Ten Black and Latinx teenage girls went missing in the Washington D.C. area within less than two weeks, and beyond the police department’s Twitter account and a few online news sites, few media outlets are covering the story. While two of the missing teens have since been found safely, eight of the girls are still missing. These disappearances are even more concerning considering that there has been a rapid increase in the amount of sex trafficking in the area. The lack of media coverage for these missing girls reveals a further issue of persisting racism in our society that is jeopardizing the lives of women of color.
According to the Black & Missing Foundation, nearly 40% of all missing people in the United States are people of color. However, missing people of color generally receive much less news coverage than that of their white counterparts. In fact, there tends to be significantly more media coverage for young, white, upper-class women or girls who are missing. This phenomenon, originally coined by PBS news anchor Gwen Ifill, is known as “missing white woman syndrome.”
The greater media attention given to missing white women perpetuates the social hierarchy in our culture that values white people over people of color. Furthermore, it reinforces the idea to children of color that their safety is somehow valued less than white children. Sociologist Gwen Sharp suggests that one of the reasons missing white children receive more media coverage than missing children of color is because we assume the innocence of white children while children of color, especially Black children, are “often adultified, their behavior attributed to intentional maliciousness.” While we are concerned when any women, child or man disappears, it is deeply disturbing that only certain types of victims are deemed to be “worthy” of media attention.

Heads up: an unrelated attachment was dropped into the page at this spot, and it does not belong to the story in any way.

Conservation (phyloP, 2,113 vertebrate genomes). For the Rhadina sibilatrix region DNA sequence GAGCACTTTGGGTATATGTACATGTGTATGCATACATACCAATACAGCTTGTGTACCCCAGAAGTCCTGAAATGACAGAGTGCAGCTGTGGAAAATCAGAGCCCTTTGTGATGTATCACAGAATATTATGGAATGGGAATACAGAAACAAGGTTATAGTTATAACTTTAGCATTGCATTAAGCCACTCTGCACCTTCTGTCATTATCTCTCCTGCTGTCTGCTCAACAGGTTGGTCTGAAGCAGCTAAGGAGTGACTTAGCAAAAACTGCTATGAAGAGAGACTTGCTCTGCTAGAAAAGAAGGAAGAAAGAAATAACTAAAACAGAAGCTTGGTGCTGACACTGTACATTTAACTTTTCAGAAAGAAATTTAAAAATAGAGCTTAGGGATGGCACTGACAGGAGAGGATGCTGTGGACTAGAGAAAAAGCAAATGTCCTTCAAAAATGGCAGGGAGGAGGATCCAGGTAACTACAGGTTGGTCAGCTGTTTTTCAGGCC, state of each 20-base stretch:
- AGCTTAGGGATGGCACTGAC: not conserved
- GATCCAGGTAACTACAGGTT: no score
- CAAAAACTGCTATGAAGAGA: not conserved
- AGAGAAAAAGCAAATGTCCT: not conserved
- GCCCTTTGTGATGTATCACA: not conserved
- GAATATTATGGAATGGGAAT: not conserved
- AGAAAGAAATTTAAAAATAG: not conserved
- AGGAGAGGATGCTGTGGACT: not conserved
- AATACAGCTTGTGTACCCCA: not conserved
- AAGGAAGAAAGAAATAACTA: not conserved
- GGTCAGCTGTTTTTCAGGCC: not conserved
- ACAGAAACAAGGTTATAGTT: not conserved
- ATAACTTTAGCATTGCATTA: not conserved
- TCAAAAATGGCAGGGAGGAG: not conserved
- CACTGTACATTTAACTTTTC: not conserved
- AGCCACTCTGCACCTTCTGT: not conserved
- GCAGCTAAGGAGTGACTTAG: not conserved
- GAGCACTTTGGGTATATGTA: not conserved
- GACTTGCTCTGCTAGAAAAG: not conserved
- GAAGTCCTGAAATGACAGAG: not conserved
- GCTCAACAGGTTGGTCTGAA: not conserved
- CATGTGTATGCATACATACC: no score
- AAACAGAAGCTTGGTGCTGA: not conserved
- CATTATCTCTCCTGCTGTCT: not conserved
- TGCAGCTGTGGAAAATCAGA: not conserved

Although the mainstream media has largely ignored these disappearances, some media outlets have spoken out in hopes of finding these missing Black and Latinx girls and to bring attention to the issue of why their disappearances were not as widely reported as missing white girls. The Black news site The Root was one of the first news sources to bring attention to these disappearances and the subsequent lack of media attention. Furthermore, news of the missing Black and Latinx girls was spread via social media accounts like @BlackMarvelGirl, which is credited with making the Washington D.C. police department’s tweets of the missing girls go viral.
We need to call out media outlets for their practice of valuing the lives of white children over the lives of children of color. Pushing for this coverage, as well as sharing news of missing children of color through social media and with friends and family, are some of the many ways we can begin to combat “missing white woman syndrome.” We also need to make sure that our feminism is intersectional so we can better understand the intersecting oppression of both sexism and racism that not only creates “missing white woman syndrome,” but also endangers the lives of women of color.
If you would like to join in the effort to help find these missing Black and Lantinx girls in Washington D.C. through spreading the word of their disappearances, click here.
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